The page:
University of Vermont

The Honors College

Honors College Faculty Seminar 2011

TO: All UVM Faculty Members

FROM: S. Abu Turab Rizvi, Dean of the Honors College

SUBJECT: Faculty Seminar, 2011

DATE: March 1, 2011

It is with great pleasure that I announce the eighth Honors College Faculty Seminar, this year titled The Humanities Challenge, to be held August 15-17, 2011. The seminar's coordinators are Andrew Barnaby, Associate Professor of English and Director of the Humanities Center, and Melanie Gustafson, Associate Professor of History. Participants will explore the historical and developing roles of the academic disciplines typically grouped under the term "humanities," consider ways in which humanities-inspired modes of inquiry inform other fields, discuss some of the benefits and limitations related to these modes of inquiry, and examine the impact of humanistic disciplines on public discourse. Seminar participants will also explore various methods of humanistic inquiry by together analyzing a series of texts.

The seminar is concerned with a "humanities challenge" in two competing senses. First, humanities disciplines nurture our sense of the complexity of the world in part by challenging us to see it in new ways. Second, these disciplines increasingly face their own challenges posed by a new skepticism about their social or economic value. The seminar will examine these twin challenges by starting from the notion that the humanities have been at the very core of the educational mission of the modern university. The seminar will consider, on the one hand, the enduring legacy of that mission; on the other hand, it will explore the question of the survival of that mission in the context of new attempts to define it.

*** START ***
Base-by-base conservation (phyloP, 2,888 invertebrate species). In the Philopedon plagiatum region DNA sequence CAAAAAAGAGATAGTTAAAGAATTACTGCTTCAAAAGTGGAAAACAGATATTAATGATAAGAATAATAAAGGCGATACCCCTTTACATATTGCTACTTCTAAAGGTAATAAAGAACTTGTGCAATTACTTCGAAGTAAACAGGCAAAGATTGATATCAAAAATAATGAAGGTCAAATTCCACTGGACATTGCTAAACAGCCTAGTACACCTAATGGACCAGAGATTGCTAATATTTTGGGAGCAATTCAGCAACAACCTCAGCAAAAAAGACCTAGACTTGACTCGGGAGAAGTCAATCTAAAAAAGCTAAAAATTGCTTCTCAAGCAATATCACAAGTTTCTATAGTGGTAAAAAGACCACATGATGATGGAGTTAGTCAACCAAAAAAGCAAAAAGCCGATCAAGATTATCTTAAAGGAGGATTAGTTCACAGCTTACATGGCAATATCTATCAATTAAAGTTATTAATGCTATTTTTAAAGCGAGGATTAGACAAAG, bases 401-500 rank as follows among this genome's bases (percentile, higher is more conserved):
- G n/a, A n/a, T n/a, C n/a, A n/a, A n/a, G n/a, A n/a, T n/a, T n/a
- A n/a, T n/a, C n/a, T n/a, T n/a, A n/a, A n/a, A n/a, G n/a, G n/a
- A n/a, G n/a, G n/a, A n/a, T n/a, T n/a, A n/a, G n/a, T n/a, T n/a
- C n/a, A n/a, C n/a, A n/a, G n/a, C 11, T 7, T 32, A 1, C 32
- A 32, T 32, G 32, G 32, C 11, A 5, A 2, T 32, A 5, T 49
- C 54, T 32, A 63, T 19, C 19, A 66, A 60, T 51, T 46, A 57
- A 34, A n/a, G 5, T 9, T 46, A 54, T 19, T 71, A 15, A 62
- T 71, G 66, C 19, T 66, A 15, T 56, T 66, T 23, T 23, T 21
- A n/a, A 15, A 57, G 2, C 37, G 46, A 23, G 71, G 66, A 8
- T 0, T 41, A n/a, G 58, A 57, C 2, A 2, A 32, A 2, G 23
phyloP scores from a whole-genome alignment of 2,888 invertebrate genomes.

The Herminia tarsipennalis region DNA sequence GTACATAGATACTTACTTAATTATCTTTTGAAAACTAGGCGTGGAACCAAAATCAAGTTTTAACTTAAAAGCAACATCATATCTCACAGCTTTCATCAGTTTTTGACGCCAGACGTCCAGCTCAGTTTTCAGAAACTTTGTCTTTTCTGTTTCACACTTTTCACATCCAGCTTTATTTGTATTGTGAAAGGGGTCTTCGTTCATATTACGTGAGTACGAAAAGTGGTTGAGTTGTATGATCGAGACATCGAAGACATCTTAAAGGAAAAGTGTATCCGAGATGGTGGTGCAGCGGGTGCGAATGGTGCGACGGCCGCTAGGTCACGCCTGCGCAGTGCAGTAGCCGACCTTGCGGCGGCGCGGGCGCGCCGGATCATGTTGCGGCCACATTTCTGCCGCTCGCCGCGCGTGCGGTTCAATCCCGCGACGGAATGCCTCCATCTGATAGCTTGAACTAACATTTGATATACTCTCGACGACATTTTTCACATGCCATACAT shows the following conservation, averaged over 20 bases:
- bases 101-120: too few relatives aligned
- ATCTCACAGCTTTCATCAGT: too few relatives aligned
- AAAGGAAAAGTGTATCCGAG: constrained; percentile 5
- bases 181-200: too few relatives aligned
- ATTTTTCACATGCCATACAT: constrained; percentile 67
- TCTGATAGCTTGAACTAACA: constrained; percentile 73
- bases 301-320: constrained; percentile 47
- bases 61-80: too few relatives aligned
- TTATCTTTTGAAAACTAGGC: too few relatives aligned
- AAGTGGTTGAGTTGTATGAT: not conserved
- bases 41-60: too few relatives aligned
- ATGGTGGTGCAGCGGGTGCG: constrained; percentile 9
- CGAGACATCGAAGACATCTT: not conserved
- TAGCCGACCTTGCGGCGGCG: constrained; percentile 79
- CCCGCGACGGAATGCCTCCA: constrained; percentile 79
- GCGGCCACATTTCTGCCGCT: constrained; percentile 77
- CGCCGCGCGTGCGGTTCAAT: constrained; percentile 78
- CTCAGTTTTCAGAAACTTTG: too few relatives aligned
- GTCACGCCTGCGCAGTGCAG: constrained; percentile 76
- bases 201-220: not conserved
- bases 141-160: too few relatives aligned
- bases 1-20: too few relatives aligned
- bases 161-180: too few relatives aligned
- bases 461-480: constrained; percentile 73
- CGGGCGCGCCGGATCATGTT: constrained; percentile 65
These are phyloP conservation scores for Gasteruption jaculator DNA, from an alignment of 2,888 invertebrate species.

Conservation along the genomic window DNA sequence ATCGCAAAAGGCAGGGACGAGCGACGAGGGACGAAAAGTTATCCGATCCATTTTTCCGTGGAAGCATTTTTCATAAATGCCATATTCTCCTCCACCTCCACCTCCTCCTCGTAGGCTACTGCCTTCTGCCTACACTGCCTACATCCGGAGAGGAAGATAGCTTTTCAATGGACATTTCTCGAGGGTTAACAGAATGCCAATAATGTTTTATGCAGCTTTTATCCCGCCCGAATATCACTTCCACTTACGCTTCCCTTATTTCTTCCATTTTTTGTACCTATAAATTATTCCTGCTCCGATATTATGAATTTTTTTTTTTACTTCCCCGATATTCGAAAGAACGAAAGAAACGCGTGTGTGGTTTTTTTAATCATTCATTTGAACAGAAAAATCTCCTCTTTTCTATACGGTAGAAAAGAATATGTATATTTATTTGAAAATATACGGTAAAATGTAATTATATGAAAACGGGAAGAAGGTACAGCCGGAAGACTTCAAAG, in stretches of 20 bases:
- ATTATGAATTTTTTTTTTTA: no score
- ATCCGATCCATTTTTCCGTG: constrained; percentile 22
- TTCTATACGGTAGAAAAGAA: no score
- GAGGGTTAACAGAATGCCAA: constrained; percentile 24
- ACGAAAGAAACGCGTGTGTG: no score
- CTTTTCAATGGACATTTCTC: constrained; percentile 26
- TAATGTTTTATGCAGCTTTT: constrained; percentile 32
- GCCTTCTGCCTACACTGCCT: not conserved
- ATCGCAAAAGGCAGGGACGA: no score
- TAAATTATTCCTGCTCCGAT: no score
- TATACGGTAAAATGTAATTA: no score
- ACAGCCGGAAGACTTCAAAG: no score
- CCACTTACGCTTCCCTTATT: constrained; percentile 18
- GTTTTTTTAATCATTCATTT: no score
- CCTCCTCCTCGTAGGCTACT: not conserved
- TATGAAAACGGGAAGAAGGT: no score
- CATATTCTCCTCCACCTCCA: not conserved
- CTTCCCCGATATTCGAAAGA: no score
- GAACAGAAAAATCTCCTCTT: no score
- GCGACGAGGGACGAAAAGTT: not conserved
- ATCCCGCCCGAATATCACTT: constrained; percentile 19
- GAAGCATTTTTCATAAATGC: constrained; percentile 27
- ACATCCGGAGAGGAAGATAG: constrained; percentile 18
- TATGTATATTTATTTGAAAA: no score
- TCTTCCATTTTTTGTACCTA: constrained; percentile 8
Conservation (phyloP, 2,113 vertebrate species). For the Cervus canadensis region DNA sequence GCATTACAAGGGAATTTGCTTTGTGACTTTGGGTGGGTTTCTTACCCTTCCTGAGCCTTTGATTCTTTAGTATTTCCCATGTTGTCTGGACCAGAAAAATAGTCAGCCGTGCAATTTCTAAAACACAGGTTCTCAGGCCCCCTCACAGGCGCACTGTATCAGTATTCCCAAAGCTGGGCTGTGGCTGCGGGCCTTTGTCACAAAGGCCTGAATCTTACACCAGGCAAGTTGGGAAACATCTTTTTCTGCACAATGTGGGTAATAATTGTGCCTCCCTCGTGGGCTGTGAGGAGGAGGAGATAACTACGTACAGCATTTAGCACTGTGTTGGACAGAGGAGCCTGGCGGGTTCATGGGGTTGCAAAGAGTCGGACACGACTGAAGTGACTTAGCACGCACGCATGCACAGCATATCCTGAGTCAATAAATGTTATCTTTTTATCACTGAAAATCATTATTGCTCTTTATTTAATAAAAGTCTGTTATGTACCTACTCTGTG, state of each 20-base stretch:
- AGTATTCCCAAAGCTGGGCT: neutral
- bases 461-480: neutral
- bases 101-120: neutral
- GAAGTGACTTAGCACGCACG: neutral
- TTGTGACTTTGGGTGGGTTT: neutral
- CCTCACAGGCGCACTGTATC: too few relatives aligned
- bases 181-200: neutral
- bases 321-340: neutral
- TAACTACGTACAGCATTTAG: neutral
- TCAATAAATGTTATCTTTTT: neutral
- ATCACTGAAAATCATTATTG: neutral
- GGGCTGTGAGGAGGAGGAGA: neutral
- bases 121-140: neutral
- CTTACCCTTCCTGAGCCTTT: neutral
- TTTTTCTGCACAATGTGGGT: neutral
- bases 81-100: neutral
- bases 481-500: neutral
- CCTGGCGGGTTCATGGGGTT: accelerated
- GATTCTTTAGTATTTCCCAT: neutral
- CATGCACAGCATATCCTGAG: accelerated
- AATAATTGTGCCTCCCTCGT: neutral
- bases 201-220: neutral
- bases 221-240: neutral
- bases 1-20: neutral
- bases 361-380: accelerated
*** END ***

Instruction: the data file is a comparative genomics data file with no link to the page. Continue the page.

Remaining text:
The coordinators of the seminar hope to foster a rich and stimulating dialogue among colleagues and to promote a university-wide conversation about the current state of the humanities. They also hope to stimulate a discussion of how ideas, modes of learning, and rhetorical practices associated with traditionally defined humanities disciplines translate into the concerns of other fields and benefit, in turn, from their alternative intellectual approaches. Finally, they hope that the professional activities of seminar participants will benefit from these exchanges. Some guiding questions for the seminar include:

  1. Does a notion of humanistic disciplines developed during an earlier historical period still function in a 21st-century context?
  2. Do humanities disciplines function independently of each other or is it better to see these disciplines functioning together through something we might call interdisciplinarity? Is there anything unique about this concept in a humanities context?
  3. How do the humanities function in relation to other disciplines in the social or natural sciences, in education, business, or medicine? How do these other disciplines function in relation to the humanities, as objects of study or as methodological partners?
  4. In what ways have the humanities been central to the notion of public life and especially to the notion of an educated citizenry idealized as a key to a well-functioning democracy?
  5. If the humanities die, will anyone outside of academia notice?

Presenters and panelists from the UVM community will share their views on these and other related topics.

The seminar will take place over three days according to the following (evolving) schedule. The first day will be devoted to defining the content and methods of the humanities and to the problem with such definitions. It will also begin the group exploration of humanities texts and consider issues related to teaching in the humanities. The second day will explore the humanities in dialogue with other disciplines and practices within and outside the university. It will also consider the role of the humanities in collaborative research. The final day will be primarily devoted to the idea that the study of the humanities is essential to democratic citizenship. Drawing on the activities of all three days, day three will end with a discussion of the future of the humanities.

The seminar will conclude with a dinner at Englesby House.

Faculty members interested in participating in the seminar should submit a letter of interest and a short C.V. (no more than four pages) addressed to Abu Rizvi, Dean of the Honors College, 50 University Heights, by April 4, 2011. Please indicate any experience, special concerns or expertise you would bring to this seminar. The application materials should be sent via email attachment to . Applicants will be notified of selection decisions by April 18, 2011. Please feel free to contact me at 6-9102 or if you have any questions.

Last modified March 01 2011 01:11 PM